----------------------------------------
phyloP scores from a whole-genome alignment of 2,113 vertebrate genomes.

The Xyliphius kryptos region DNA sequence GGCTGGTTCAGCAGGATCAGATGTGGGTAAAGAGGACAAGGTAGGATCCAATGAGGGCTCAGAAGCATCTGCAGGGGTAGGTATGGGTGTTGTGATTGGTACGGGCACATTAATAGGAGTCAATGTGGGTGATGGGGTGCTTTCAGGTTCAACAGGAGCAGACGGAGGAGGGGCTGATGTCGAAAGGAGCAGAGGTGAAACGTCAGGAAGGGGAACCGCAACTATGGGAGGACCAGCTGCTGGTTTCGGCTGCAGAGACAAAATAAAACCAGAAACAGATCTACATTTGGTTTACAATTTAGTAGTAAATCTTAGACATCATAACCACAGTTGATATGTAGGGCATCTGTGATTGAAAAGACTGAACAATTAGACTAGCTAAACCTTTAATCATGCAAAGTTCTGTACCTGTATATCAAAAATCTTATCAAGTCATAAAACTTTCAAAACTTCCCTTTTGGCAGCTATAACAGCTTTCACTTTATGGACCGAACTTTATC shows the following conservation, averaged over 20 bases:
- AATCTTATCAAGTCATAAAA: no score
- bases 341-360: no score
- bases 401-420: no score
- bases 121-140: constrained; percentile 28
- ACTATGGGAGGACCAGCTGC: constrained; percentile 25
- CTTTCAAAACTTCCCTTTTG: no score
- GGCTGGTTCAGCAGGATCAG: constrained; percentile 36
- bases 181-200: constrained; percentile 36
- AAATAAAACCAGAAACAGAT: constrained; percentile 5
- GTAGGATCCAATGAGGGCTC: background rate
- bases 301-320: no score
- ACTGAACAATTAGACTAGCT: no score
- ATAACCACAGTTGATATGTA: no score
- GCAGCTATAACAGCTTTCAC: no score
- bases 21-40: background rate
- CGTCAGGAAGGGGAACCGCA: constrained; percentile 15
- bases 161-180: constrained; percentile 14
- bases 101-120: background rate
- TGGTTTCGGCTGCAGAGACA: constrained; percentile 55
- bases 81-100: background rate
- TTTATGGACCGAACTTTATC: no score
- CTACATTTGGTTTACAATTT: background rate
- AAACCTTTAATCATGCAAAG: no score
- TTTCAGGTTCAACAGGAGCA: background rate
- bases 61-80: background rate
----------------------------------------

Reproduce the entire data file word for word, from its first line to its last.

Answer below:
phyloP scores from a whole-genome alignment of 2,113 vertebrate genomes.

The Xyliphius kryptos region DNA sequence GGCTGGTTCAGCAGGATCAGATGTGGGTAAAGAGGACAAGGTAGGATCCAATGAGGGCTCAGAAGCATCTGCAGGGGTAGGTATGGGTGTTGTGATTGGTACGGGCACATTAATAGGAGTCAATGTGGGTGATGGGGTGCTTTCAGGTTCAACAGGAGCAGACGGAGGAGGGGCTGATGTCGAAAGGAGCAGAGGTGAAACGTCAGGAAGGGGAACCGCAACTATGGGAGGACCAGCTGCTGGTTTCGGCTGCAGAGACAAAATAAAACCAGAAACAGATCTACATTTGGTTTACAATTTAGTAGTAAATCTTAGACATCATAACCACAGTTGATATGTAGGGCATCTGTGATTGAAAAGACTGAACAATTAGACTAGCTAAACCTTTAATCATGCAAAGTTCTGTACCTGTATATCAAAAATCTTATCAAGTCATAAAACTTTCAAAACTTCCCTTTTGGCAGCTATAACAGCTTTCACTTTATGGACCGAACTTTATC shows the following conservation, averaged over 20 bases:
- AATCTTATCAAGTCATAAAA: no score
- bases 341-360: no score
- bases 401-420: no score
- bases 121-140: constrained; percentile 28
- ACTATGGGAGGACCAGCTGC: constrained; percentile 25
- CTTTCAAAACTTCCCTTTTG: no score
- GGCTGGTTCAGCAGGATCAG: constrained; percentile 36
- bases 181-200: constrained; percentile 36
- AAATAAAACCAGAAACAGAT: constrained; percentile 5
- GTAGGATCCAATGAGGGCTC: background rate
- bases 301-320: no score
- ACTGAACAATTAGACTAGCT: no score
- ATAACCACAGTTGATATGTA: no score
- GCAGCTATAACAGCTTTCAC: no score
- bases 21-40: background rate
- CGTCAGGAAGGGGAACCGCA: constrained; percentile 15
- bases 161-180: constrained; percentile 14
- bases 101-120: background rate
- TGGTTTCGGCTGCAGAGACA: constrained; percentile 55
- bases 81-100: background rate
- TTTATGGACCGAACTTTATC: no score
- CTACATTTGGTTTACAATTT: background rate
- AAACCTTTAATCATGCAAAG: no score
- TTTCAGGTTCAACAGGAGCA: background rate
- bases 61-80: background rate